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Wholesome & Alluring Apples
Mother Nature definitely knew what she was doing when she created apples. One solitary apple contains fiber, potassium, vitamins and antioxidants. Apple's health benefits include strengthening brain focus and possible prevention of Alzheimers and Parkinsons disease. One flavonoid/antioxidant in particular contained in apples has been getting some much deserved buzz lately: Quercetin. Its antiviral effects, and anti-inflammatory properties are linked to the prevention of everything from heart disease to cancer. To get the maximum amount of this powerful compound, found in the dye of plants, be sure to consume the skin of your apple, which contains roughly ¾ of its Quercetin content.
In addition to their wellness benefits, apples are usually less than 100 calories each, making them a perfect healthy snack! Just keep in mind that they can be quite sweet. and depending on the variety (part of the genus Malus species, there are roughly 7500 different kinds of apples), one average size apple may have as much as 20 grams of sugar. Bite into a Pink Pearl, and beyond its yellowish green skin, you'll discover brilliant pink flesh, delicate with a tarty zing. Try an aged Arkansas Black, it tastes a bit like a granny smith, firm and crisp. Or munch on a bite size classic, a sweet lady apple.
So keep one handy for a midday snack, when you might crave something sweet; an apple provides natural fructose and fiber, and can give you the needed energy boost to keep going throughout your day.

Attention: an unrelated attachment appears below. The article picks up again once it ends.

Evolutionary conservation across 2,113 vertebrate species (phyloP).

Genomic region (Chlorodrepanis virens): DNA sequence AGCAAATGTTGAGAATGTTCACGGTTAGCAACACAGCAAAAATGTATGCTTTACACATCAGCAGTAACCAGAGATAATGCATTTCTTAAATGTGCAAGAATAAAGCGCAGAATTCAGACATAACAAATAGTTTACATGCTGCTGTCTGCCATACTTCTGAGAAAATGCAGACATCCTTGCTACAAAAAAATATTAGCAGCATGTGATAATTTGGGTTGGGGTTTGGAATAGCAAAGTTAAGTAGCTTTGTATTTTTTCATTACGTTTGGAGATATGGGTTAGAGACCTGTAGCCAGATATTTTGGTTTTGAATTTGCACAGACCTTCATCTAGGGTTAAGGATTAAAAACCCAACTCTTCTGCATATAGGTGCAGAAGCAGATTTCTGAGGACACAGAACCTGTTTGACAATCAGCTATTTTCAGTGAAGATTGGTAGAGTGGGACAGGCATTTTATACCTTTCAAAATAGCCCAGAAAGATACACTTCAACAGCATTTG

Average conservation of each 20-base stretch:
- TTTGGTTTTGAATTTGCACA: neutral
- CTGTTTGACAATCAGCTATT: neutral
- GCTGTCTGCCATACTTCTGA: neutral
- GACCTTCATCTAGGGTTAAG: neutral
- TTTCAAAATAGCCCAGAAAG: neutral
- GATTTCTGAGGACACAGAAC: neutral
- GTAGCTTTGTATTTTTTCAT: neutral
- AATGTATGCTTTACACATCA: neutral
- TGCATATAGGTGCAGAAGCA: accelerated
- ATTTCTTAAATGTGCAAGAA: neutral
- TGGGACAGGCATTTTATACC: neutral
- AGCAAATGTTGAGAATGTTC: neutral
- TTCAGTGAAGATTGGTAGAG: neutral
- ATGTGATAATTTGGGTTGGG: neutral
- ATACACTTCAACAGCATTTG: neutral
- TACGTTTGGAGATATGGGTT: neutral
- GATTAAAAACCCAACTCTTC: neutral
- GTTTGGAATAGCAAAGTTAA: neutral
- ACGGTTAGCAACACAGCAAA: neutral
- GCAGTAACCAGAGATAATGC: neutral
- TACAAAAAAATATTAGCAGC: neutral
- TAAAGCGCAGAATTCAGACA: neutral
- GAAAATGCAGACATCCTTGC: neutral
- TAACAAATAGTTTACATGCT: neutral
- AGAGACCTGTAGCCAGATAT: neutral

An Apple A Day
For some natural ways to integrate apples into your diet, start by adding them to your breakfast. For oatmeal, cut apples into cubes and add to the water while cooking oats along with cinnamon and a dash of honey. For a delicious breakfast or snack, try infusing apples into your yogurt by dicing and steaming then adding plain greek yogurt.
For lunch or as a side dish, add them to a salad or sauté them with greens like kale and spinach.
Best of all, apples make for a perfect fall dessert...
Gluten Free Apple Pie Crumble
(yields 8-10 servings)
1 Tbsp Coconut Oil
¾ Cup Date Syrup (can use maple syrup, honey, etc.)
4 Tbsp Unsweetened Almond milk
6 Granny Smith apples, cored, peeled, and finely sliced
1 Tsp Vanilla
1 Tsp Cinnamon
Pinch Sea Salt
1 Tbsp Tapioca Starch
1/4 Cup Cold Coconut Oil
1 1/4 Cup Ground Almonds (almond meal)
1 1/4 Cup gluten-free flour blend plus more for rolling (or sub rice flour, oat flour or plain all-purpose flour if not gluten-free)
14 Tbsp water
1 Cup Almond Flour
1 Cup Oat Flour (sub 1/2 quick oats with 1/2 cup AP flour)
1/3 Cup Chopped Almonds
½ Cup Maple Syrup
2 Tbsp Melted Coconut Oil (or butter)
2 Tsp Cinnamon
Combine all ingredients in a large bowl along with about 14 tablespoons of water, until it forms a firm dough - add the water a few tablespoons at a time so that you don’t add too much! Use your fingers to carefully press the pastry dough into a 9inch pie pan. Press it across the bottom and up the sides of the dish.
Prepare the crumb topping by mixing all ingredients together in a mixing bowl until coarse crumbs form.
Heat coconut oil in a pan. Add date syrup and cook for about a minute - watch carefully so it doesn’t burn. Add milk, apples, vanilla, cinnamon and salt. Cook on a low heat, stirring occasionally, for about 10 minutes until slightly softened - doesn’t matter if not completely cooked. Add tapioca starch, heat for about a minute until thickened. Allow to cool.
Transfer cooled apple mixture into the pie crust - please don’t do this before you have the top ready, as the warm apple mixture will melt the coconut oil in the pie crust, making it harder to work with.
Sprinkle with crumb topping.Bake in a 350degree oven for about 40-50 minutes until the top is golden brown and the pie is bubbly. Cool for at least 15-20 minutes before serving.
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